19 Jun 2012
Tourism Australia has outlined the definitive need for the tourism industry to place a focus on social media, online campaigns and research.
During the Australian Tourism Exchange (ATE) 2012, Tourism Australia executive general manager Nick Baker described the way Tourism Australia utilises social media as an emotional platform to communicate positive messages.
“We’ve told everybody, ‘There’s nothing like Australia’, now we need to prove it. We wanted to move it from a rational approach to a more emotional one,” Mr Baker said.
“We’ve got to differentiate the country, really show what is unique about this country and bring it to life in a way that everyone finds appealing. The way we’ve chosen to do this is by telling stories.”
Mr Baker said online social networking sites like Facebook and Twitter and mobile phone applications were fantastic in allowing consumers, potential customers and the general public to share ideas, images, stories and past experiences in a global environment.
“It’s no longer just about the big ad. It’s about how you’re going to tell that story from inspiring people to giving people information so that they’re able to go out there and book.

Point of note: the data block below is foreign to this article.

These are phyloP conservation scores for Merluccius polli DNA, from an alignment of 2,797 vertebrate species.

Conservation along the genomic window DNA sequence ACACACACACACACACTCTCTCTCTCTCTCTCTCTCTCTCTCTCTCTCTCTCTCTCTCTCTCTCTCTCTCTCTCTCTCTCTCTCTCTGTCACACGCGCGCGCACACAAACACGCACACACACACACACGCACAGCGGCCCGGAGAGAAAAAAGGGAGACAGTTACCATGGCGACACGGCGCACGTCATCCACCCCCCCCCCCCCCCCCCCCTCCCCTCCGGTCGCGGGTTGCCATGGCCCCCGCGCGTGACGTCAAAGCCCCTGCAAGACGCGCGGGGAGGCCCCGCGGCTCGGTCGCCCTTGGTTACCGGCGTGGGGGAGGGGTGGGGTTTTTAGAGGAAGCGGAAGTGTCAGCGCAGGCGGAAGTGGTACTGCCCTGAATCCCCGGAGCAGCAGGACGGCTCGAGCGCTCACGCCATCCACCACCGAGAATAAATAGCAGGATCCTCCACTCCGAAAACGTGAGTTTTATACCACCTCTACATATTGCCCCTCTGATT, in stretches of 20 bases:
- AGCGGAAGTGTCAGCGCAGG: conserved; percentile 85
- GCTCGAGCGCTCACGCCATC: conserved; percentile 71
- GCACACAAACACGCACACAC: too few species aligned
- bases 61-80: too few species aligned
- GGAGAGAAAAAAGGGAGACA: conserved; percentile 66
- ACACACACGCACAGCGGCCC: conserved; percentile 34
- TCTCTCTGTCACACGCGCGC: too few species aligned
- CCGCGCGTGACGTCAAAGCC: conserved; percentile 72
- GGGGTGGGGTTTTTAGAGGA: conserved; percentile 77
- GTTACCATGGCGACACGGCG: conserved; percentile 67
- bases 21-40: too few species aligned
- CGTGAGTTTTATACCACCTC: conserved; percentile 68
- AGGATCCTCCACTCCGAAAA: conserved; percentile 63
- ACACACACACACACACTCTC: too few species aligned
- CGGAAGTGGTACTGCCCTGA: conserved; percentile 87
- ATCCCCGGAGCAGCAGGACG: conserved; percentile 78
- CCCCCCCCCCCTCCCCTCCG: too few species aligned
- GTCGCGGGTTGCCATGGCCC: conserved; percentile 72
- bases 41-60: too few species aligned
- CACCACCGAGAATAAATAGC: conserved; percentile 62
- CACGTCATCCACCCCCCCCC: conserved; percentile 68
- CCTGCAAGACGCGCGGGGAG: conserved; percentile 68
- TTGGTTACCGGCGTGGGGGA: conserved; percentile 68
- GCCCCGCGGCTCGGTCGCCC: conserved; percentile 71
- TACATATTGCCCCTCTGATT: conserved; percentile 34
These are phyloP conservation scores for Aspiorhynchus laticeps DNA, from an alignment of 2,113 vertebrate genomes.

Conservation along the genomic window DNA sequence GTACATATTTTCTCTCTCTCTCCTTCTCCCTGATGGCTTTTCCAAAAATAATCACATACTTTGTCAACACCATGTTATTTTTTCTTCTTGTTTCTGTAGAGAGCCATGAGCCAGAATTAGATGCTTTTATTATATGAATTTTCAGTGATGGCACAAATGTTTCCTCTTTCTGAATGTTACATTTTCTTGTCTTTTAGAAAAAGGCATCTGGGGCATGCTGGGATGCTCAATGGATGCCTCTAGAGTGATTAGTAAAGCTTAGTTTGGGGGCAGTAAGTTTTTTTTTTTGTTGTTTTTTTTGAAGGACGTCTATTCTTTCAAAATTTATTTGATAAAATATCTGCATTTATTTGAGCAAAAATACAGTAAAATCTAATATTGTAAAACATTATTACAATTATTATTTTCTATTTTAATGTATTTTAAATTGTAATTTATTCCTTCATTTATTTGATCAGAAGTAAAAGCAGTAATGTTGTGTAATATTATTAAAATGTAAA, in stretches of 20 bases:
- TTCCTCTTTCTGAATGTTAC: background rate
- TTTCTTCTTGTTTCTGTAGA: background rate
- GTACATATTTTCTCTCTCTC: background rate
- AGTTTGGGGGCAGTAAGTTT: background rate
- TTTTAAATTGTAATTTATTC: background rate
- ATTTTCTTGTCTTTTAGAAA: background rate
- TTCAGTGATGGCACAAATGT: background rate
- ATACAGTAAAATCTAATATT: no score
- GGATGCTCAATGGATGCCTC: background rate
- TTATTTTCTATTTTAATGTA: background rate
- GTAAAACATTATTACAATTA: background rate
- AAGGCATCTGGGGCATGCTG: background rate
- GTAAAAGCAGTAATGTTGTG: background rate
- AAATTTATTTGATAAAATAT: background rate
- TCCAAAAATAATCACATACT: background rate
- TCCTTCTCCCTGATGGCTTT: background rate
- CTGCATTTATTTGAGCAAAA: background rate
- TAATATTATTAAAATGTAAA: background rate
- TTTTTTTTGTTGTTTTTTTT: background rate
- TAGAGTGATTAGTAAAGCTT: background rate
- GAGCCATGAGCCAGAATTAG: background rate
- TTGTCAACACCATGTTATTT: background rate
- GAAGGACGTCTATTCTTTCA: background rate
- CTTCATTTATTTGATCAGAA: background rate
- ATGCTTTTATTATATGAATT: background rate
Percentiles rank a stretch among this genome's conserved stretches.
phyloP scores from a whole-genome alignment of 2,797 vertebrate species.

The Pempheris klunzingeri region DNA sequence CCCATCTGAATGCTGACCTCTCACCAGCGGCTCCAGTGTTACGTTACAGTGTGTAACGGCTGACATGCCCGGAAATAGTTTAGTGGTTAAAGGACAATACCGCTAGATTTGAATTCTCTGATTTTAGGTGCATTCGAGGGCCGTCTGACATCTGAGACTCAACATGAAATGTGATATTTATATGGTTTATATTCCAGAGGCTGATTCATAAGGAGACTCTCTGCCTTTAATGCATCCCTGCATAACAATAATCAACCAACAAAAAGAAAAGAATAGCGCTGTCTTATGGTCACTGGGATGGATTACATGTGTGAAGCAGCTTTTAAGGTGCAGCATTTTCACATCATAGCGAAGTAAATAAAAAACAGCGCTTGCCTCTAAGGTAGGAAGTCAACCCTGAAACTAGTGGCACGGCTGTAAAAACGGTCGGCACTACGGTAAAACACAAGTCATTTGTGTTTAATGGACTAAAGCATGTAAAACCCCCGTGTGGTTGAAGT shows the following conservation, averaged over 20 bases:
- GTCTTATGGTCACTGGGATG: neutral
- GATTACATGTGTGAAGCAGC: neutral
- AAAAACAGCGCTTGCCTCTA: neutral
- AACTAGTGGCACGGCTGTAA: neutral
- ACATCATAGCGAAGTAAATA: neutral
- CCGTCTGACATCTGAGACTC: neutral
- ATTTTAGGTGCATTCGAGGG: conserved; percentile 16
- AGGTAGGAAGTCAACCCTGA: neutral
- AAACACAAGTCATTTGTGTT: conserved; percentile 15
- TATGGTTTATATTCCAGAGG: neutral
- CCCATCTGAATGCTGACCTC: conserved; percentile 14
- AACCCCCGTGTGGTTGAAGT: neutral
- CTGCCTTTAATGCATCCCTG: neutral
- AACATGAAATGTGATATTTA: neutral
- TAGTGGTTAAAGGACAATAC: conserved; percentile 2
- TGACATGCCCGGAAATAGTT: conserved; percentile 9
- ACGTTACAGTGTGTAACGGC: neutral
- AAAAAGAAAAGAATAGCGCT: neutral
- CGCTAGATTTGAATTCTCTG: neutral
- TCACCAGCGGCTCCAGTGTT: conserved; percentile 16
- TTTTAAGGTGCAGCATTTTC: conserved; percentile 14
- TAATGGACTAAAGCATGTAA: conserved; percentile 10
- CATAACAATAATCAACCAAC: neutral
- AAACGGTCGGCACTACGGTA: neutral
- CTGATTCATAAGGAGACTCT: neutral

As storytellers, how do we tell a richer deeper story than an ad can, when we’re in so many markets around the world? We decided to create a cross between a coffee table book, an online television show and a travel guide... condensed into one tablet app.”
Tourism Australia managing director Andrew McEvoy was adamant about the incomparable advantages social media possesses, not only for the national tourist bureau but for the industry as a whole.
“Operators who haven't already done so should really embrace digital and social media. People are passionate about travel and love to share their holiday experiences.
“There is a strong bragability factor about a holiday which plays out very strongly in social media and is a huge opportunity for operators to really tap into,” Mr McEvoy said.
In addition, Australian operators are being offered the opportunity to promote their tourism business or region and exploit a three million plus Facebook fan base by listing themselves in a 'things to do’ section on Tourism Australia’s Facebook page.
“It’s not just Australia.com, we’re building content with the other great distributors of tourism information globally, whether they be airlines, search engines or social media platforms,” Mr McEvoy said.
Mr McEvoy also highlighted research by Teletext Holidays, revealing that over 25 percent of Brits admit to booking a holiday after becoming jealous of their friends’ holiday pictures on Facebook - with Australia ranked as the most enviable holiday destination.
“We’re harnessing the power of social media as we continue to enhance our presence in the digital space, and it’s paying off.”